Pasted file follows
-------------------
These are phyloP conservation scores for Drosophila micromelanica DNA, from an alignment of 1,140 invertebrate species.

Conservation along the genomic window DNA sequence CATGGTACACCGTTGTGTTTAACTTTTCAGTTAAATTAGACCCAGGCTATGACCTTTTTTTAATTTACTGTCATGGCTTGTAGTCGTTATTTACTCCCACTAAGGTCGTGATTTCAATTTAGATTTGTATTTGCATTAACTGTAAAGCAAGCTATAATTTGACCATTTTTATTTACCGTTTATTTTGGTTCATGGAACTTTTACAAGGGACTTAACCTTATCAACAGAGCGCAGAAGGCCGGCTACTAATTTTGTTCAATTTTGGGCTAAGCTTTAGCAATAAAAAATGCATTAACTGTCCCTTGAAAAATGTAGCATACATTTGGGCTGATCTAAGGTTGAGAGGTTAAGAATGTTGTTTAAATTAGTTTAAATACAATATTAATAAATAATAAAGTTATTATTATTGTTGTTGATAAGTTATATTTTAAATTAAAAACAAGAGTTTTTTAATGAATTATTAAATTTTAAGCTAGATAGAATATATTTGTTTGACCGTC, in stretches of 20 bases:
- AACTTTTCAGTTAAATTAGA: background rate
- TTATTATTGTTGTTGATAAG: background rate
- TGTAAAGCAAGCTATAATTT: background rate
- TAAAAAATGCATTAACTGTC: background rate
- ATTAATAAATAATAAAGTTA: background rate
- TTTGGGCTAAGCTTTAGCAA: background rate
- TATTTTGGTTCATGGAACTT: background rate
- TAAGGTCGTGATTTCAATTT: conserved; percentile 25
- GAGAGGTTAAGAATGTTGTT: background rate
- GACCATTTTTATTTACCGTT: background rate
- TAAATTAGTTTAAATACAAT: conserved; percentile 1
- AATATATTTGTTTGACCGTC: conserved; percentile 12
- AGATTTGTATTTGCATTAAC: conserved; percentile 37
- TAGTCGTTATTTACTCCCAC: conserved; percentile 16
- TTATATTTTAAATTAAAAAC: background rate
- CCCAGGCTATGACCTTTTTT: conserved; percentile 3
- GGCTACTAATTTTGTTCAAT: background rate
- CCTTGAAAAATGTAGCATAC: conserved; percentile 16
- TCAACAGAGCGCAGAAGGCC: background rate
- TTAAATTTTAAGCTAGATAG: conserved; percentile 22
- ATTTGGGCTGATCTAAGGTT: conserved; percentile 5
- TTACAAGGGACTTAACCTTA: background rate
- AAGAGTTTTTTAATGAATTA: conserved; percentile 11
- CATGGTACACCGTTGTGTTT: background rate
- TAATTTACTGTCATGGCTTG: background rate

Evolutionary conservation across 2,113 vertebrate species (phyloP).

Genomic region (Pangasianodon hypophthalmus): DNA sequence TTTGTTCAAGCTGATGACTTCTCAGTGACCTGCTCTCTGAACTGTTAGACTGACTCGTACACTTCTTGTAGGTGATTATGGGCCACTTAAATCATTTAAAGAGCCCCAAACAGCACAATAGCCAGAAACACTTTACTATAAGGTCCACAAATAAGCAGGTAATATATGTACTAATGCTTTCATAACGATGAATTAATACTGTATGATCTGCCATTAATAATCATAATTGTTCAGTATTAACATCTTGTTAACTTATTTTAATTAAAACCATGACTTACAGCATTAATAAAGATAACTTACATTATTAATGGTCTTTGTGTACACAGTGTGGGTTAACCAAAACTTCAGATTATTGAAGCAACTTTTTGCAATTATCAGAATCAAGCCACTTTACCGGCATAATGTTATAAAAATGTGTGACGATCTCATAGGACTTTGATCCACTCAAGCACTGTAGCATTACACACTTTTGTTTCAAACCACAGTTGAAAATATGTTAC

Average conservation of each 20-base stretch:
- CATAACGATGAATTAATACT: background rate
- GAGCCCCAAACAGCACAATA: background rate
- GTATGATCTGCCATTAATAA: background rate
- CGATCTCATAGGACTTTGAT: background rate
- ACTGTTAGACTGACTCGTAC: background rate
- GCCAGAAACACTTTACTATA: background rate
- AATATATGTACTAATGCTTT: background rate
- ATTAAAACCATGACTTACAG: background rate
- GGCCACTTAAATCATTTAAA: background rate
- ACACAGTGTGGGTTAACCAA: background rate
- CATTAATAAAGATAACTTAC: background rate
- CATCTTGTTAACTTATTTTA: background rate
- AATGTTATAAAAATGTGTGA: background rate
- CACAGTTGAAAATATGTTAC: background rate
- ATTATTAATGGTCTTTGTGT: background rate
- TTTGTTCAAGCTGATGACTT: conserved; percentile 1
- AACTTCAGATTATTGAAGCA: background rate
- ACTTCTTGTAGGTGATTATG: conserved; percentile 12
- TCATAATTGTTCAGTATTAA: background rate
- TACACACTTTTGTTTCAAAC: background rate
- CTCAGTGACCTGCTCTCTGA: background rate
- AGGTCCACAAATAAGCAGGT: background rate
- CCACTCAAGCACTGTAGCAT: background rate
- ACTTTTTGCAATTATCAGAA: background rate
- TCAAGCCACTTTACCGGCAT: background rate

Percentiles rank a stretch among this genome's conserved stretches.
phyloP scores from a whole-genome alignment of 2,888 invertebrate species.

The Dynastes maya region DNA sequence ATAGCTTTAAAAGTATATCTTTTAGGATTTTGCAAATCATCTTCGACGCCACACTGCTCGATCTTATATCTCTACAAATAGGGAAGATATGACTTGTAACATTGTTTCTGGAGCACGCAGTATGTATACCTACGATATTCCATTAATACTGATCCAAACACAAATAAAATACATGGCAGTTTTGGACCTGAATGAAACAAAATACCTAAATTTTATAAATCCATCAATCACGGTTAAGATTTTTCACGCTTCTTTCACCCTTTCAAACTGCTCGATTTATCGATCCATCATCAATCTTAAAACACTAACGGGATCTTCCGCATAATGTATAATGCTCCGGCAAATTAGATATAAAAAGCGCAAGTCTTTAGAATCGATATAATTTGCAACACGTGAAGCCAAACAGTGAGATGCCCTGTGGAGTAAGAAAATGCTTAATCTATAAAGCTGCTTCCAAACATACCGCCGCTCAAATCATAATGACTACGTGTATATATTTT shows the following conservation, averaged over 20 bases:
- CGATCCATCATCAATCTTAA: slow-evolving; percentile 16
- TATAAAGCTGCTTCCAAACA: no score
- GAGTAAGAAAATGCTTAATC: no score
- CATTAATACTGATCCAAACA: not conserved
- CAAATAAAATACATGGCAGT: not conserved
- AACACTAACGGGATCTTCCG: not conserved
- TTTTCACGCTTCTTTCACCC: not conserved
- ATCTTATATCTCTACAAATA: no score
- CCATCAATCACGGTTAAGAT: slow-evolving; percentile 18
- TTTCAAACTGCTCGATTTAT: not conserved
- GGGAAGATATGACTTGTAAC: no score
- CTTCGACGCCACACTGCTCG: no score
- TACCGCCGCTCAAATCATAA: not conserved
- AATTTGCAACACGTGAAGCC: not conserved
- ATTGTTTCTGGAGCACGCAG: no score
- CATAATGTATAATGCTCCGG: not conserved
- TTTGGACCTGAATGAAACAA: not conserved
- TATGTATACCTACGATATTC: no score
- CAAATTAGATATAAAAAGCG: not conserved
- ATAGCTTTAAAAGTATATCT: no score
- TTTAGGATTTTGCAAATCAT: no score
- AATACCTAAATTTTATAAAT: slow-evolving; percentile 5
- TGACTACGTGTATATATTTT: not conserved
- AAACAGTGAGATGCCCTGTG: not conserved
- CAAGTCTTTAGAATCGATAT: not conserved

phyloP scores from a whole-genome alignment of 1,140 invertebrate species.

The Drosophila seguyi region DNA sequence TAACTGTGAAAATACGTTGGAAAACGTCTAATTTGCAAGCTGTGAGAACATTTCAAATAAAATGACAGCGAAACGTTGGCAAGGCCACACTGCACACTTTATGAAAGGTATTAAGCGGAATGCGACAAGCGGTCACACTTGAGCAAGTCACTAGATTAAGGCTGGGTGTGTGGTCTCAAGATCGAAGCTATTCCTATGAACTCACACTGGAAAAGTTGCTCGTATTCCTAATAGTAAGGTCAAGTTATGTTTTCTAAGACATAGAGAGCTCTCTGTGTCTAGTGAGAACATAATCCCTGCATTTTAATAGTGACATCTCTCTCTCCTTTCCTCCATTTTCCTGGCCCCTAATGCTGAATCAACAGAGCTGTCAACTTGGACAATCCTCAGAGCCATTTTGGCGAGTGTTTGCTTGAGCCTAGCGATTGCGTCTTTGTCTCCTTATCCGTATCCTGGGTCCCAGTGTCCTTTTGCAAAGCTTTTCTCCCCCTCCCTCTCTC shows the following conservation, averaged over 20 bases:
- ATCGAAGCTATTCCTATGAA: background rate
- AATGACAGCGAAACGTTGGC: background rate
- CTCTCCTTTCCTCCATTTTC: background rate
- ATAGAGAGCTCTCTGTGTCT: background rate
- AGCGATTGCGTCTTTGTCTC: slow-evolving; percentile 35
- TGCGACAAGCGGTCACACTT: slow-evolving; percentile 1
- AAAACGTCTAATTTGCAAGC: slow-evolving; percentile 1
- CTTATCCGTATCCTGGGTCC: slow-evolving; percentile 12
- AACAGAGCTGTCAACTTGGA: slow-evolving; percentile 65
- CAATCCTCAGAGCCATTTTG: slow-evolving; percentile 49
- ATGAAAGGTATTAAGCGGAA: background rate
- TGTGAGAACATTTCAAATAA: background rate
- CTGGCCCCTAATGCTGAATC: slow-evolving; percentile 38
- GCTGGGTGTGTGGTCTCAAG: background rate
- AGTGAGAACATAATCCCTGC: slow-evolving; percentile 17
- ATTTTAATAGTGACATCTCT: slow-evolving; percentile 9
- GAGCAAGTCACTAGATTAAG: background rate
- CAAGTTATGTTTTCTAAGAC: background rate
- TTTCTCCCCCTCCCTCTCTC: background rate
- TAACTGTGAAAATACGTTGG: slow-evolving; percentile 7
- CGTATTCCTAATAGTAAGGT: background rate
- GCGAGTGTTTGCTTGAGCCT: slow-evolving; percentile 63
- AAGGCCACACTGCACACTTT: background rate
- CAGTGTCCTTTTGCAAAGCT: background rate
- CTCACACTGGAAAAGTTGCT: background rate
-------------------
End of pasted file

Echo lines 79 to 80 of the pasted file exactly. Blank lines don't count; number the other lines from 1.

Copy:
- TTTAGGATTTTGCAAATCAT: no score
- AATACCTAAATTTTATAAAT: slow-evolving; percentile 5